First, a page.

Believe it or not, at about the time a person obtains a New Jersey bankruptcy discharge, he will likely receive numerous mail solicitations for credit cards. The solicitation proposals are very costly and do not substantially benefit your credit. Such credit cards offer very high charges, with very high interest rates and very low limits.
A secured credit card is a credit card issued by a bank that is connected with a money deposit in the bank. The credit limit on the card is, typically, no more than the amount that must be maintained in the bank account. For example, the bank will require a $1,000.00 deposit, for a credit limit of $1,000.00 or less. The bank will extend credit to someone to whom they would typically not extend credit because they are protected by holding the amount that someone borrows. There is very little risk for the bank.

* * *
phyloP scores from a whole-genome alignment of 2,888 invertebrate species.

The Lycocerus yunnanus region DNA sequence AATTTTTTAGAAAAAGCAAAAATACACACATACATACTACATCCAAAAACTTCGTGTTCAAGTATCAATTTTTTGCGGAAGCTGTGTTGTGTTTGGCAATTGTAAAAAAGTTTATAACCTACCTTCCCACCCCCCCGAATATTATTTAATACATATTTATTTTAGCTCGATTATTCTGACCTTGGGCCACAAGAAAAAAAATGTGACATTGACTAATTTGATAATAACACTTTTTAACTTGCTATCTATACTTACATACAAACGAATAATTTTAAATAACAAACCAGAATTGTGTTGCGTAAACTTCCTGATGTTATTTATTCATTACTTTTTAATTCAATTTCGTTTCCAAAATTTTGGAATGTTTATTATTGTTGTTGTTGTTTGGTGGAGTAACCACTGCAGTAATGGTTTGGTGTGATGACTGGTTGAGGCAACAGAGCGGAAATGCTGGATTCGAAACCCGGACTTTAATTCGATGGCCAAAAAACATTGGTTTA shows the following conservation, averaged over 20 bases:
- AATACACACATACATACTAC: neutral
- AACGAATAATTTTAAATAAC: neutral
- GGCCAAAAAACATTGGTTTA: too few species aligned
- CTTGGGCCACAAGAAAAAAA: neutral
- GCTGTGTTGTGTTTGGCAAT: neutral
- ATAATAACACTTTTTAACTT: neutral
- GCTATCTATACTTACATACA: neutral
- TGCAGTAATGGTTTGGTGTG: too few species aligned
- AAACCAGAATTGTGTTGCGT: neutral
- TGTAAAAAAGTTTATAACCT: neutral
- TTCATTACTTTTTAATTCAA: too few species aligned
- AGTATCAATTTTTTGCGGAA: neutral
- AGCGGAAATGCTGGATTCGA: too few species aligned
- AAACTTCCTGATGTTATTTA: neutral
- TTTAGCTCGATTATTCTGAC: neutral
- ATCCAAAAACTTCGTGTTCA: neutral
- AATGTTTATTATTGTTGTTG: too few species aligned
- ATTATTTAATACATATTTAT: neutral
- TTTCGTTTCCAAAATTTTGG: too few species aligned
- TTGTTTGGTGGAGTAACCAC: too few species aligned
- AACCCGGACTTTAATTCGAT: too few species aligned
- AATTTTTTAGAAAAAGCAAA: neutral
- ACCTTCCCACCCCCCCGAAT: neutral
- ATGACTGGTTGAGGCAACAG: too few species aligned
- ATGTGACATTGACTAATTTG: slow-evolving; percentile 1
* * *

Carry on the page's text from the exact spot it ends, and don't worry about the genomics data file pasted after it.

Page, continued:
Typically, the best way to improve your credit score is to establish a secured credit card account. Although the qualifications for a credit card approval is different for each bank, typically all banks will not approve someone for such a card until they have received a bankruptcy discharge. This means that the bankruptcy case must be totally completed before receiving the card. Some banks will approve a person for a secured card immediately after the completion of a case and others require a year after the bankruptcy completion.
After a person continues to make timely payments on the card for some time, his credit will improve. Thereafter, another bank may approve this person for a conventional credit card based on the established timely payments. This process will improve your credit and your ability to obtain future credit.
Robert Manchel is a NJ bankruptcy attorney that is available to answer your questions about how bankruptcy affects your credit, at (866) 503-5655.